The art of philosophy

The Philosopher's Stone: Pixels Sideways
The Philosopher’s Stone: Pixels Sideways

Sunday March 31st saw the opening of The Philosopher’s Stone, a further entry in the round 6 Artist In Residence series run by the Linden Endowment for the Arts.

Curated by Pixels Sideways and Georg Janick, the installation is a collaborative piece featuring the work of 16 artists, including Pixels. The installation grew out of an on-line article Pixels had read about in which a teacher asked a group of young pupils to draw what they thought a philosopher looked like. Forwarding the article to Georg, in real life Gary Zabel, Professor of Philosophy at University of Massachusetts, Pixels mentioned the idea of doing an art piece on the subject of philosophy.

The Philosopher's Stone: Freewee Ling - Nietzsche
The Philosopher’s Stone: Freewee Ling – Nietzsche

The result is 15 artists paired at random with 15 philosophers selected by Georg, and charged with the task of interpreting the latter through art. The artists and the selected philosophers being: Aequitas – Plato; Ama Avro –  Descartes; Artistide Despres – Deleuze; Barry Richez – Heidegger; Bibi Rives – Wittgenstein; Feathers Boa – Marx; Freewee Ling – Nietzsche; Leoa Piek – Hegel; Lollito Larkham – Kant; Misprint Thursday – Leibniz; Robin Moore – Aristotle; Scottius Polke – Hume; Stardove Spirt – Epicurus; Ub Yifu -Spinoza; Winter Nightfire – Arendt.

These works are displayed on a series of islands above the region, and reached by clicking on the urn located at the arrival point. Urns also form teleport points for moving between the islands (or you can fly). Note that some of the pieces are interactive as well, and some contain local windlights – check for notes / warnings if your viewer doesn’t automatically change windlight setting – and streaming audio.

The Philosopher's Stone: Barry Richez - Heidegger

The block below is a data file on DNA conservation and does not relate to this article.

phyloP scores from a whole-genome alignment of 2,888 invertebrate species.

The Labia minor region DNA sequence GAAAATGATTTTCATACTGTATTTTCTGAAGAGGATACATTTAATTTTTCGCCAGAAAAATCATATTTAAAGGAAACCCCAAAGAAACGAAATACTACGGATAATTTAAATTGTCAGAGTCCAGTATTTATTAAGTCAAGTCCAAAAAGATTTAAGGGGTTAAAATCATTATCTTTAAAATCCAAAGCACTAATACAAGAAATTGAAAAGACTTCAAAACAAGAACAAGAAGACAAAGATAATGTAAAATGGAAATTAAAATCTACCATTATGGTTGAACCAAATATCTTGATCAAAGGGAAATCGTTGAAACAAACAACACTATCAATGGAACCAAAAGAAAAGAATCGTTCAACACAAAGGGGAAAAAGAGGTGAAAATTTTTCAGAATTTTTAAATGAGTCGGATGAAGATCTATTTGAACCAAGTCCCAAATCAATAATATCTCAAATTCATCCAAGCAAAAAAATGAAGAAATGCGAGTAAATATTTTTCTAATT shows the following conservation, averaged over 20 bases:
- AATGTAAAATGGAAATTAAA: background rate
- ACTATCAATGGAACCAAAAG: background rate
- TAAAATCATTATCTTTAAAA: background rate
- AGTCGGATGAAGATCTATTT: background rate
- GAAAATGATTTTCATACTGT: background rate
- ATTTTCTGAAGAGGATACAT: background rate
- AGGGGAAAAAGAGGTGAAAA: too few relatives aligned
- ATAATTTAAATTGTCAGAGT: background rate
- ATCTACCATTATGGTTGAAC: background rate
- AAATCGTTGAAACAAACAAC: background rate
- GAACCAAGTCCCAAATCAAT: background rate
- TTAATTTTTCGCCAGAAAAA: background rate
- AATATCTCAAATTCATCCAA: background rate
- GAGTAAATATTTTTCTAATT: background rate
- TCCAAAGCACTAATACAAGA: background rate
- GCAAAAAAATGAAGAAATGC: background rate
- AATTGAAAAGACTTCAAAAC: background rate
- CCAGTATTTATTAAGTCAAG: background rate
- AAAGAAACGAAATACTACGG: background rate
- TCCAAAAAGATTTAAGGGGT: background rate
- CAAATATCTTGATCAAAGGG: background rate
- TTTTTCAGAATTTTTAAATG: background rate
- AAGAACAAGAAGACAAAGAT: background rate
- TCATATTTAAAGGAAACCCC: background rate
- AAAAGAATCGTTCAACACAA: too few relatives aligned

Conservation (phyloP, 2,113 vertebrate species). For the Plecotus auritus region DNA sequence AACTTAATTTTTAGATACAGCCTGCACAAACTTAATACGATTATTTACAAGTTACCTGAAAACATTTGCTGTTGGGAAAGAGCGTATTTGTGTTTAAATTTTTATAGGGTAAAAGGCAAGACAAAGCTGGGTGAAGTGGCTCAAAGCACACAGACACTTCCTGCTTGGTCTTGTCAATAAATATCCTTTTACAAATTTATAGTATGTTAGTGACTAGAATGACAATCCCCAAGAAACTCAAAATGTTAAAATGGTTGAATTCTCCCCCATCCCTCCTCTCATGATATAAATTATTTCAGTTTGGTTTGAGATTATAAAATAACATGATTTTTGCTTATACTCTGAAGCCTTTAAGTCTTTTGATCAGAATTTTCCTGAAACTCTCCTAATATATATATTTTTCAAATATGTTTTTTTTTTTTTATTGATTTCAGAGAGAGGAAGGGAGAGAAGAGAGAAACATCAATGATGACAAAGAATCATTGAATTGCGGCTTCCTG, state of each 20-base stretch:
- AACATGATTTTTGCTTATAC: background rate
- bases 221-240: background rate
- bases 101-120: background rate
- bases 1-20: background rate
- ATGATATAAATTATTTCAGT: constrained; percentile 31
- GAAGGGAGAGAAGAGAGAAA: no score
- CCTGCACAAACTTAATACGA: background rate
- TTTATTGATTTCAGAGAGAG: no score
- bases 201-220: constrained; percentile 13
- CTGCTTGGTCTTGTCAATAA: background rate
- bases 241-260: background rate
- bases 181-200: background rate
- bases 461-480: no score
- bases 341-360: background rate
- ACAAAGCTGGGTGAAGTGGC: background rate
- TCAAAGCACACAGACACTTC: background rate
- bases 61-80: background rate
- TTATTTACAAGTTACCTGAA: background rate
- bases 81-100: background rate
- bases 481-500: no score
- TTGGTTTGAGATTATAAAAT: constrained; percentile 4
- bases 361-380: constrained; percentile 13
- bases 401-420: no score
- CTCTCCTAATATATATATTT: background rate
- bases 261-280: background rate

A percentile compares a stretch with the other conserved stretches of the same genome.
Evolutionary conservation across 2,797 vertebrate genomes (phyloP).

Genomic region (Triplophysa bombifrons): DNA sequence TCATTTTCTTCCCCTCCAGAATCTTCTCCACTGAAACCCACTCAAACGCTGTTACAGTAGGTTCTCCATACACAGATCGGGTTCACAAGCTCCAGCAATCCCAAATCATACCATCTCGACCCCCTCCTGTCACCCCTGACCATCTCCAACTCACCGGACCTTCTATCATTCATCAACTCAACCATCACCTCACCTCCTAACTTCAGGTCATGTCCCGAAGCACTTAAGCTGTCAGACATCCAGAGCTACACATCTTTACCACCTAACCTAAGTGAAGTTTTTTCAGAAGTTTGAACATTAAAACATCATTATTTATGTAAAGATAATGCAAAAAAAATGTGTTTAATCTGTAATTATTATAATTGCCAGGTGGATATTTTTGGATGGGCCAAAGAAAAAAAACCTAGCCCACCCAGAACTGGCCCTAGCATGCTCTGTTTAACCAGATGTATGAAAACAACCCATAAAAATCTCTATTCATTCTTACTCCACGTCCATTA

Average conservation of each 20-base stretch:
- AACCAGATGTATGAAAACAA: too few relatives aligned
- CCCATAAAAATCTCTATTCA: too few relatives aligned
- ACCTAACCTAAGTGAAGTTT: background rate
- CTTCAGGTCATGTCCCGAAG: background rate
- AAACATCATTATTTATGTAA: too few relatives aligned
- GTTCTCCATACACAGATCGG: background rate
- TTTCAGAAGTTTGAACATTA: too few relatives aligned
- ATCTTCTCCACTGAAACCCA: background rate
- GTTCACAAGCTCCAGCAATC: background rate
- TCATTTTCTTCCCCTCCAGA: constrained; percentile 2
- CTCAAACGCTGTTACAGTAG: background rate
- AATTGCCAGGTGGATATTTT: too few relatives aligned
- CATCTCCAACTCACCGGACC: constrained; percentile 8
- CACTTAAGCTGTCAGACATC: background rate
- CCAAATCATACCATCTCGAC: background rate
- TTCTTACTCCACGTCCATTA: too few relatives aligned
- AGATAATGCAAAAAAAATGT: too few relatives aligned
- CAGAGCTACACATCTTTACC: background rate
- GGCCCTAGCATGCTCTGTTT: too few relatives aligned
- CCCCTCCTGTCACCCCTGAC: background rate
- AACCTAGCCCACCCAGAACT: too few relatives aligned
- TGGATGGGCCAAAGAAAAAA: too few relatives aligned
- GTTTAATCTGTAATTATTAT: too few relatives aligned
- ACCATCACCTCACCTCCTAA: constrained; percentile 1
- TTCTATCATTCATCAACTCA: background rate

The Philosopher’s Stone: Barry Richez – Heidegger

In addition, Pixels has set-up a series of pieces at ground level which explore a number of ideas: the Philosophy of Love, the Philosophy of Struggle, the Philosophy of Media and Politics, etc. These can be interactive in nature, and require careful exploration if you are to fully uncover their secrets. This ground level area also includes an amphitheatre for special events  – SaveMe Oh featured during the opening – and displays of 2D art by the participating artists.

Given the nature of the installation and the broad range of participants, this is something of an eclectic mix, which may have a mixed response depending on your familiarity with the subject matter presented in each of the pieces – although there is enough here to encourage those wishing to understand more to go out and learn (Wikipedia can be your friend in this).

The Philosopher's Stone: Winter Nightfire - Arendt
The Philosopher’s Stone: Winter Nightfire – Arendt

There are also some delightful twists of humour to be found throughout – either visually or within some of the texts accompanying the pieces (Pixel’s write-up for the Philosophy of Struggle should raise a smile or two, for example).

While on the ground, I did experience a couple of issues with audio streaming clashing with local sounds, so remember to toggle media on / off when moving between pieces, and having a listen to the ambient sounds as well, just in case you’re missing something.

The Philosopher's Stone: Lollito Larkham - Kant
The Philosopher’s Stone: Lollito Larkham – Kant

The Philosopher’s Stone is likely to have additional events occurring during its time on LEA13 – which should be through until the end of April / early May. I understand Pixels is considering an additional exhibit on the region prior to the LEA round 6 drawing to a close at the end of June.

Addendum: I’ve swapped-out some of the images from this review in favour of others since first published, as I subsequently discovered that Ziki Questi had selected the same pieces for her coverage of the Philosopher’s Stone, and we’d opted to use similar angles for our respective shots. I do apologise to her for retaining the opening shot in this article – again the same as Ziki has used, and she published ahead of me – but Galileo’s words do serve as a perfect frame for a review. 

Related Links

 

One thought on “The art of philosophy

Comments are closed.